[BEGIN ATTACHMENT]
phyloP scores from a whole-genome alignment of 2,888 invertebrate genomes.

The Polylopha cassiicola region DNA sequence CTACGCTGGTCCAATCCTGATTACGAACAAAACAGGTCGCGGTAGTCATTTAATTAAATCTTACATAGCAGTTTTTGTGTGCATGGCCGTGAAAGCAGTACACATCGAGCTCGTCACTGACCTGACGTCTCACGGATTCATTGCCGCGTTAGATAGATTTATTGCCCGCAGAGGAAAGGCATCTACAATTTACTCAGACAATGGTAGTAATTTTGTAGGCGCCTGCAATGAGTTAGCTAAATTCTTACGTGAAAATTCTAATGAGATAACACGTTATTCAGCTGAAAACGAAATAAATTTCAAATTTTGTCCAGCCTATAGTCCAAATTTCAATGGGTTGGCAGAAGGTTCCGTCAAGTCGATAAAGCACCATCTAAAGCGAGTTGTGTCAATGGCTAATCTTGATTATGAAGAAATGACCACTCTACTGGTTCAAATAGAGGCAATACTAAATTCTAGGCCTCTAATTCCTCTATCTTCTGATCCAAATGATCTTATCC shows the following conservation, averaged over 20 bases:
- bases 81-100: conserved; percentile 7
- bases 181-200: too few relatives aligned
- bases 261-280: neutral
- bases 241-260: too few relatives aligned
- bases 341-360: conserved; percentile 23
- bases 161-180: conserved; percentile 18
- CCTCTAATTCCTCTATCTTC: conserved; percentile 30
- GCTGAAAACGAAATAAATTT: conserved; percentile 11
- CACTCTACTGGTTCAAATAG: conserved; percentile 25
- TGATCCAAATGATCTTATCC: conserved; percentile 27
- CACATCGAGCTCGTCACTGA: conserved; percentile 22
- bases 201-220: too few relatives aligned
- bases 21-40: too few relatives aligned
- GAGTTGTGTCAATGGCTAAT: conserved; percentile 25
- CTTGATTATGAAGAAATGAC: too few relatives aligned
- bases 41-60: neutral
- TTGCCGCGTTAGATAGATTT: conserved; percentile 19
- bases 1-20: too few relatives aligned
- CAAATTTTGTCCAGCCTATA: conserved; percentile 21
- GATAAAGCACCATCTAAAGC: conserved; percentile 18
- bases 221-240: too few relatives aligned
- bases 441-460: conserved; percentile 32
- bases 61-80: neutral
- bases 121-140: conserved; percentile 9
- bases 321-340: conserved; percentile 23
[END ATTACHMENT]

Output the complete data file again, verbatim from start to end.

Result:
phyloP scores from a whole-genome alignment of 2,888 invertebrate genomes.

The Polylopha cassiicola region DNA sequence CTACGCTGGTCCAATCCTGATTACGAACAAAACAGGTCGCGGTAGTCATTTAATTAAATCTTACATAGCAGTTTTTGTGTGCATGGCCGTGAAAGCAGTACACATCGAGCTCGTCACTGACCTGACGTCTCACGGATTCATTGCCGCGTTAGATAGATTTATTGCCCGCAGAGGAAAGGCATCTACAATTTACTCAGACAATGGTAGTAATTTTGTAGGCGCCTGCAATGAGTTAGCTAAATTCTTACGTGAAAATTCTAATGAGATAACACGTTATTCAGCTGAAAACGAAATAAATTTCAAATTTTGTCCAGCCTATAGTCCAAATTTCAATGGGTTGGCAGAAGGTTCCGTCAAGTCGATAAAGCACCATCTAAAGCGAGTTGTGTCAATGGCTAATCTTGATTATGAAGAAATGACCACTCTACTGGTTCAAATAGAGGCAATACTAAATTCTAGGCCTCTAATTCCTCTATCTTCTGATCCAAATGATCTTATCC shows the following conservation, averaged over 20 bases:
- bases 81-100: conserved; percentile 7
- bases 181-200: too few relatives aligned
- bases 261-280: neutral
- bases 241-260: too few relatives aligned
- bases 341-360: conserved; percentile 23
- bases 161-180: conserved; percentile 18
- CCTCTAATTCCTCTATCTTC: conserved; percentile 30
- GCTGAAAACGAAATAAATTT: conserved; percentile 11
- CACTCTACTGGTTCAAATAG: conserved; percentile 25
- TGATCCAAATGATCTTATCC: conserved; percentile 27
- CACATCGAGCTCGTCACTGA: conserved; percentile 22
- bases 201-220: too few relatives aligned
- bases 21-40: too few relatives aligned
- GAGTTGTGTCAATGGCTAAT: conserved; percentile 25
- CTTGATTATGAAGAAATGAC: too few relatives aligned
- bases 41-60: neutral
- TTGCCGCGTTAGATAGATTT: conserved; percentile 19
- bases 1-20: too few relatives aligned
- CAAATTTTGTCCAGCCTATA: conserved; percentile 21
- GATAAAGCACCATCTAAAGC: conserved; percentile 18
- bases 221-240: too few relatives aligned
- bases 441-460: conserved; percentile 32
- bases 61-80: neutral
- bases 121-140: conserved; percentile 9
- bases 321-340: conserved; percentile 23